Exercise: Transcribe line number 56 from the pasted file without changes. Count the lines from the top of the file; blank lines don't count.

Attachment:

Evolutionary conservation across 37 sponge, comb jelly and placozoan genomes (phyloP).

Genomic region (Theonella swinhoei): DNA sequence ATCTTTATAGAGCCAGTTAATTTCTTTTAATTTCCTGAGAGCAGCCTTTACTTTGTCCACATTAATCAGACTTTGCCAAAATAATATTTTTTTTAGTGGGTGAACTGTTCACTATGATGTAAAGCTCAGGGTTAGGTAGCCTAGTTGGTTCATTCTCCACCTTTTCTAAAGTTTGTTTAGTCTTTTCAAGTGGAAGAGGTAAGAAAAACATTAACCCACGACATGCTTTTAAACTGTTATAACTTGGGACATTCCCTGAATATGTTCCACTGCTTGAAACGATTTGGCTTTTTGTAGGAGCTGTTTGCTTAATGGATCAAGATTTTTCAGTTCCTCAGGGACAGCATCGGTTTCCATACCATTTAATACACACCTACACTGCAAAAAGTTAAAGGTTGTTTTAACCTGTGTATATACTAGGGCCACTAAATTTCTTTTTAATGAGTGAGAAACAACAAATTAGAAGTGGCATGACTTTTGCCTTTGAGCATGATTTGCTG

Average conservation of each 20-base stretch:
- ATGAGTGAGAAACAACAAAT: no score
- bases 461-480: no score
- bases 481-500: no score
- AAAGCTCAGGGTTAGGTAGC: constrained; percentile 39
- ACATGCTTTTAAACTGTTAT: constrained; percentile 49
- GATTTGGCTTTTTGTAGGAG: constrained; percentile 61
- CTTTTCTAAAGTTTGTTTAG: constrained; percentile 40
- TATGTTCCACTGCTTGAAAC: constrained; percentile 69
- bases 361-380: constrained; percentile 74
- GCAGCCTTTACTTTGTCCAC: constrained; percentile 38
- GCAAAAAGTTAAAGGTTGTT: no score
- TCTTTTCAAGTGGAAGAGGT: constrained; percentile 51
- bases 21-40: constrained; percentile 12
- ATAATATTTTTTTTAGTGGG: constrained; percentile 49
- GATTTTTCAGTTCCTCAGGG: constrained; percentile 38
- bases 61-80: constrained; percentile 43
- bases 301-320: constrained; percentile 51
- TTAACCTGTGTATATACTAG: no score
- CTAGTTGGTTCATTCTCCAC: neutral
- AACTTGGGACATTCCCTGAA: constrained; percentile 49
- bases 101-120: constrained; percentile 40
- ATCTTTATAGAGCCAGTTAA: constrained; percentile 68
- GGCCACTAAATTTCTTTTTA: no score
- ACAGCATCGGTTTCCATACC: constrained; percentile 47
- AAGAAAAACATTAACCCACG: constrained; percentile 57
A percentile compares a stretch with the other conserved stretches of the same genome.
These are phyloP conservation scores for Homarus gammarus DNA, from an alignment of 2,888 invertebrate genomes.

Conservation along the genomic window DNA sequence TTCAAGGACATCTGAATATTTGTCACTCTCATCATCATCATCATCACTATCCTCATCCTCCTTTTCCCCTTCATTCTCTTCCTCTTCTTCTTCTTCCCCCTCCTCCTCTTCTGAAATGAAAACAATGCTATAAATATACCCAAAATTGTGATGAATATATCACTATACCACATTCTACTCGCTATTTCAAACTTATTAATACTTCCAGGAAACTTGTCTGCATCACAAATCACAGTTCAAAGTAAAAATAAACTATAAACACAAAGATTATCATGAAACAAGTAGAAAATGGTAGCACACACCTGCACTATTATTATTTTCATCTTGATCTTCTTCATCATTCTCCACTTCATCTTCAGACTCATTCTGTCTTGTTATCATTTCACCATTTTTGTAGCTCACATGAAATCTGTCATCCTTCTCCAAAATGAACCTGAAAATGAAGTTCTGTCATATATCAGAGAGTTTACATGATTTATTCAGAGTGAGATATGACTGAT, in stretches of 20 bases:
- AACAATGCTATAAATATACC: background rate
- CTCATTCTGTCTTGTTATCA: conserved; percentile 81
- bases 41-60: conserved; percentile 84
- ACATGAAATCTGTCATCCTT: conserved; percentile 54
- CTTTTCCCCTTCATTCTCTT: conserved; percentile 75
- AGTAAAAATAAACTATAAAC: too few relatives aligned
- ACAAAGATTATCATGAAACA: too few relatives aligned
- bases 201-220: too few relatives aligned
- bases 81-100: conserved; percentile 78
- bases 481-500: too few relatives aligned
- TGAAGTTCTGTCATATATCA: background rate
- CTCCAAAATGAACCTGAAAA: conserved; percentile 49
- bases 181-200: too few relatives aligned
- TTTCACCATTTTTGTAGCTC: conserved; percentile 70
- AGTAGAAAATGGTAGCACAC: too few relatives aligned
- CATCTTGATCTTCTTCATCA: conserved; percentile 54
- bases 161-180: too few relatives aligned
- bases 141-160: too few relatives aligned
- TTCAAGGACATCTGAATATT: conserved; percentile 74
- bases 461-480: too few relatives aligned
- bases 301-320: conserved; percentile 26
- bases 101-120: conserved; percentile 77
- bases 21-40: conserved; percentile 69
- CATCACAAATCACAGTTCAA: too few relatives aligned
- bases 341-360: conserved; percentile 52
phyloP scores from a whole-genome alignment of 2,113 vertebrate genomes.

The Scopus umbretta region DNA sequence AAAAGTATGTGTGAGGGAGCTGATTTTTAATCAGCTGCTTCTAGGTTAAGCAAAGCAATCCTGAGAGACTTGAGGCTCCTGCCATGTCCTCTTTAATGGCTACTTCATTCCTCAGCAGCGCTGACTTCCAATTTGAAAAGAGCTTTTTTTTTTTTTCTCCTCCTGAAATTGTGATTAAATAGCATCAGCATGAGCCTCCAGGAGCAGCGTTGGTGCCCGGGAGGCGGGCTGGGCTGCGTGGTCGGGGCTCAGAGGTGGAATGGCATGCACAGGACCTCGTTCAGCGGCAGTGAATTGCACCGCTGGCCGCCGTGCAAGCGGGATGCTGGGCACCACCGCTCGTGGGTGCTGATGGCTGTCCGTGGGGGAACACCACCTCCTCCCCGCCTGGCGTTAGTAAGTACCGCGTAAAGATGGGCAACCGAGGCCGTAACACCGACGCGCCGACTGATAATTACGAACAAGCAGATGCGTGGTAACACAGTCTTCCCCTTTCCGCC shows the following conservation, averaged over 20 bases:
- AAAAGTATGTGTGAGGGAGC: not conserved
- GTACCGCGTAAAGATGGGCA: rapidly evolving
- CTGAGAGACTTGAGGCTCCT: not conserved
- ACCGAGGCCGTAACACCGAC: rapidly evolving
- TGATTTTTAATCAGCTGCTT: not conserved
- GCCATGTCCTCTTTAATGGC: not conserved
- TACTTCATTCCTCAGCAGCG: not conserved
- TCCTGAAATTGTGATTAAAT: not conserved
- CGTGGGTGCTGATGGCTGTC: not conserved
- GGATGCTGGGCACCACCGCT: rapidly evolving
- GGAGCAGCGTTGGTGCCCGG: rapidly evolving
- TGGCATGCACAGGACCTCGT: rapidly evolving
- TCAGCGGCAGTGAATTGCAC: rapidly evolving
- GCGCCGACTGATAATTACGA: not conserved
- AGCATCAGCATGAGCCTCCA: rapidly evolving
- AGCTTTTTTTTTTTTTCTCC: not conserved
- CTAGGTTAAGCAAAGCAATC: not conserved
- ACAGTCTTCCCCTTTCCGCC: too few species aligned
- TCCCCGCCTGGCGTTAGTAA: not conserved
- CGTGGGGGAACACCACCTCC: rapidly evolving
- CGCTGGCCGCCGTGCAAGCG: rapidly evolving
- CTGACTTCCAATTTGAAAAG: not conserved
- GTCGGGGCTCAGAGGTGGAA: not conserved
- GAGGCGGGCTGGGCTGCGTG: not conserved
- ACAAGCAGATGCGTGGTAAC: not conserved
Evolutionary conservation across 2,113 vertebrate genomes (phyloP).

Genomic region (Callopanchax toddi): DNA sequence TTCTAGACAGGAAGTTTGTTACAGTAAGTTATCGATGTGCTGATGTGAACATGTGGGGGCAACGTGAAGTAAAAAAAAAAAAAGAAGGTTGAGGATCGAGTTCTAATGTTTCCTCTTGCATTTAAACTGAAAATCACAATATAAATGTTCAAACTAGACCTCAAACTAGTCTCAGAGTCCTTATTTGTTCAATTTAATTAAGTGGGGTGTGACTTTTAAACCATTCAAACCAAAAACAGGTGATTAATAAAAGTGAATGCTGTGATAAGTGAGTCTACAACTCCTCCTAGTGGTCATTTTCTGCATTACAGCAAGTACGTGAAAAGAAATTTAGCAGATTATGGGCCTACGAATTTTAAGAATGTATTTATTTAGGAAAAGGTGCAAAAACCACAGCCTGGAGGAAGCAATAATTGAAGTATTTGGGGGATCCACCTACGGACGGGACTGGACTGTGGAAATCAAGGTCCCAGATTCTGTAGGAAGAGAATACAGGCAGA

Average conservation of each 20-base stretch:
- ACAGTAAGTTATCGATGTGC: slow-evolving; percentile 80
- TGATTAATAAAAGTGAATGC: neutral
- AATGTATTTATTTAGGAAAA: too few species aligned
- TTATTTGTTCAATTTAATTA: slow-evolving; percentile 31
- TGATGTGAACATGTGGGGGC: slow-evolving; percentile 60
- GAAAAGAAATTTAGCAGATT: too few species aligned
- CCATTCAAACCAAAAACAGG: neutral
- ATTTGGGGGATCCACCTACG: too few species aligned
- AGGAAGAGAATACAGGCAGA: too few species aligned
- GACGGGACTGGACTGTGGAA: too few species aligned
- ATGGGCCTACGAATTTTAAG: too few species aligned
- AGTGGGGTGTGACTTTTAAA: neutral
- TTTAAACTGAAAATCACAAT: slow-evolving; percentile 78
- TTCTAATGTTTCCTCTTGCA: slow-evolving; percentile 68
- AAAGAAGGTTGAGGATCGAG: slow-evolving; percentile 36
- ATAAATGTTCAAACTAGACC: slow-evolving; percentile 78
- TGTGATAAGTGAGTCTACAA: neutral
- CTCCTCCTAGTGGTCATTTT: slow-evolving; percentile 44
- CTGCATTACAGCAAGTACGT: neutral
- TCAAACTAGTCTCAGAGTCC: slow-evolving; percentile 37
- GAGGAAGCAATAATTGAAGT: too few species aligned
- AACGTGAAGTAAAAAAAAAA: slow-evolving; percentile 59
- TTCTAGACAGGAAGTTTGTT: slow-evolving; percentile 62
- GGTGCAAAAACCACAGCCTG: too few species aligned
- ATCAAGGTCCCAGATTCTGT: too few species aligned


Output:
- bases 341-360: conserved; percentile 52